Playing God: Death Penalty Cons

logo_disclaimer
This essay has been submitted by a student. This is not an example of the work written by our professional essay writers.
logo_disclaimer
This essay has been submitted by a student. This is not an example of the work written by our professional essay writers.

While researching about criminal justice, I came across a few online articles with very shocking statistics about our current legal systems on the issue of capital punishment. The following statistics vividly captured my attention, from January 1, 1997, to December 31, 2000, 683 executions took place in 31 states. Another statistic was that 1,188 people were executed in the US from 1977 through 2009. From these figures, it came to my mind that 1,188 men, women, fathers, mothers, brothers, sisters and children were denied the chance to life by our legal systems without the opportunity of rehabilitation or change; to make matters worse, some innocent but evidence strongly supporting the conviction, call it being at the wrong place at the wrong time. In this essay I'd like to point out the negativity of capital punishment, otherwise known as the death penalty, and why our legal systems need to abolish it.

In order to achieve this, in this paper I have detailed about the morality of capital punishment and why its pros have outweighed the cons: some of the cons being execution of juvenile offender and the mentally ill, and death penalty conviction based on racism and class. But first of all, Ill give a brief history about capital punishment and about its origins. The first capital punishment laws were established in the eighteenth century B.C in the code of King Hammurabi of Babylon, which confined death penalty to about 25 different crimes. It was also part of the fourteenth century B.C Hittite code: in the seventh century B.C Draconian Code of Athens, which made all crimes punishable by death; in the fifth century B.Cs Roman law of the Twelve Tablets. The means of execution were crucifixion, drowning, stoning, burning alive, and beating to death and impalement. Britain adopted capital punishment in the tenth century A.D. Under the influence of Britain, America adopted the death penalty, with the first execution being that of Captain George Kendall in the Jamestown Colony of Virginia in 1608. America took it further in 1612 when Virginia Governor Sir Thomas Dale enacted Divine, Moral and Martial Laws, which approved capital punishment for even minor offenses such as stealing grapes killing chicken, and trading with Indians. This led me to ask myself, is a human beings life worth that of a chicken? In the following years the death penalty was approved and disapproved several times. In the last 15 years, the death penalty has been suspended in various states such as New York on June 2004, New Jersey on December 2007, New Mexico on March 2009 and Illinois on March 2011. It is clear evident that the death penalty is being reprimanded and needs to be abolished in all states.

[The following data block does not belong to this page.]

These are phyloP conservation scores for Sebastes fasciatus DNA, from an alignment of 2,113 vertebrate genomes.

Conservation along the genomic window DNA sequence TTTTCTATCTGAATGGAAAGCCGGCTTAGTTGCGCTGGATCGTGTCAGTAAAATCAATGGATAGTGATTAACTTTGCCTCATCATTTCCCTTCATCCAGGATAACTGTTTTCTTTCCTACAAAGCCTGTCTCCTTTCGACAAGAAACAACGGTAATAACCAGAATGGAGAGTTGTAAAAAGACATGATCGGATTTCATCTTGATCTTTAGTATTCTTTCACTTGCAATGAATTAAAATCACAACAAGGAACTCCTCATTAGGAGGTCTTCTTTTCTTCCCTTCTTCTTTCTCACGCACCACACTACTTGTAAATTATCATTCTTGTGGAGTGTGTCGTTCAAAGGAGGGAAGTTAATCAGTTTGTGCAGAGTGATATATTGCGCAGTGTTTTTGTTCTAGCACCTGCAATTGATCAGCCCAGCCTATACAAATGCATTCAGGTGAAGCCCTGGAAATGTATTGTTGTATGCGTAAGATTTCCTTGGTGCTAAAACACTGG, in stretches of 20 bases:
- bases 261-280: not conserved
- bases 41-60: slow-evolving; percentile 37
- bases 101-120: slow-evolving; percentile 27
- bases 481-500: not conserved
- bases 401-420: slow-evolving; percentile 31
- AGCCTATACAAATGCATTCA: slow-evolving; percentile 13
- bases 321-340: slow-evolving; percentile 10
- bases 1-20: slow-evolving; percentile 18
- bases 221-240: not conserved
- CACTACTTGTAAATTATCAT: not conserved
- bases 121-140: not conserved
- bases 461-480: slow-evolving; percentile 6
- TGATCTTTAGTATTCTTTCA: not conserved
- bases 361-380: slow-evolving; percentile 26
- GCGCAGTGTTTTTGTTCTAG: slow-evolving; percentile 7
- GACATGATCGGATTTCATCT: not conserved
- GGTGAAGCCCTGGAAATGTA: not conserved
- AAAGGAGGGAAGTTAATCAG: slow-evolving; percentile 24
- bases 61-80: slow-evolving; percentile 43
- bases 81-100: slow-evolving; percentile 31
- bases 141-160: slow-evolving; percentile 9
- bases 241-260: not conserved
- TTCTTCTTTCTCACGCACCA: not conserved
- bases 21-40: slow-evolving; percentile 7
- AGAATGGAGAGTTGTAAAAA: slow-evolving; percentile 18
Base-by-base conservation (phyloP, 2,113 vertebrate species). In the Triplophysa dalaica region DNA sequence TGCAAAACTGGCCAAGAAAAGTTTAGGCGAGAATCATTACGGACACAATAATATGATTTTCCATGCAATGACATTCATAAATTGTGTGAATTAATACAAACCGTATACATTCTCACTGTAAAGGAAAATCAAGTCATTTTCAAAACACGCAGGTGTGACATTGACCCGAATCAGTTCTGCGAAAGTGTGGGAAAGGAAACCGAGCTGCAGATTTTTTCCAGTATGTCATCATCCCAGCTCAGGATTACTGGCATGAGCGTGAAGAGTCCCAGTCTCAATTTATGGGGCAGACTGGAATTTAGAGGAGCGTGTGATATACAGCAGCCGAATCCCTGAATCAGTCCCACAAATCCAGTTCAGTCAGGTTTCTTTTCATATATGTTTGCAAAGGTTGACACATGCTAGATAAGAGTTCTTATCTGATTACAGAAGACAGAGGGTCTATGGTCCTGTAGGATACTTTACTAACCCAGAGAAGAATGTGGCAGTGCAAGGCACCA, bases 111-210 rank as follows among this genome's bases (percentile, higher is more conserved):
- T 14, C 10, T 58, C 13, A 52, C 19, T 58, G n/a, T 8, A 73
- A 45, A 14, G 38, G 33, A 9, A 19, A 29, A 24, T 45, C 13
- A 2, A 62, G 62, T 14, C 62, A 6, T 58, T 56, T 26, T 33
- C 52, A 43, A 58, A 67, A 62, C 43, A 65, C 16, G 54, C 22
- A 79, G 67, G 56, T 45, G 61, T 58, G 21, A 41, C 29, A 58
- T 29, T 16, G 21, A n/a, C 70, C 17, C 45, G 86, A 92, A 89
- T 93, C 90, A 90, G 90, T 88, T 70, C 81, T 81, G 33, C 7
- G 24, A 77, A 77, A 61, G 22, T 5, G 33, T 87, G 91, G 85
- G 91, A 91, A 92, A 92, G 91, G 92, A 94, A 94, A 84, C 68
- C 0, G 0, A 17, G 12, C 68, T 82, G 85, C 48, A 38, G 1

Looking at one of the cons of capital punishment, it has become a means of practicing racism and social class preference in our courts of law, where the death penalty conviction is on the basis of skin colour or due to the inability of someone to hire a good lawyer. In the US, statistics provide provided the following information, from 1995 to 20005 federal prosecutors sought the death penalty for 183 defendants; 74% were minorities. One of the 21 people on federal death row as of 2001 JUN, 81% were black or Hispanic (Facts about Capital punishment, Part3: Racial bias). In 2000 SEP, the Justice department issued a preliminary report on racial basis in the prosecution of capital cases. This research confirmed that the defendant sin most cases are the minorities. Research conducted at Stanford University in 2006 on capital punishment, provided a report that supported these statistics. It was found that: Male murderers with stereotypically looking features are features are more than twice likely to get the death sentence than light-skinned African American defendants found guilty of killing a white person, Stanford researchers have found (Facts about Capital punishment, Part 3: Racial basis). Having these facts in mind I realized that sin colour real matters when it comes to getting justice. I really questioned our legal systems: does one have to be well off or the right skin colour or ethnic background (if there is one) in order to be given a fair trial when it comes to capital punishment? Why should a black man be hanged for killing a white man while a black man won't be hanged for killing another black man? Surely capital punishment is selective and not fair justice.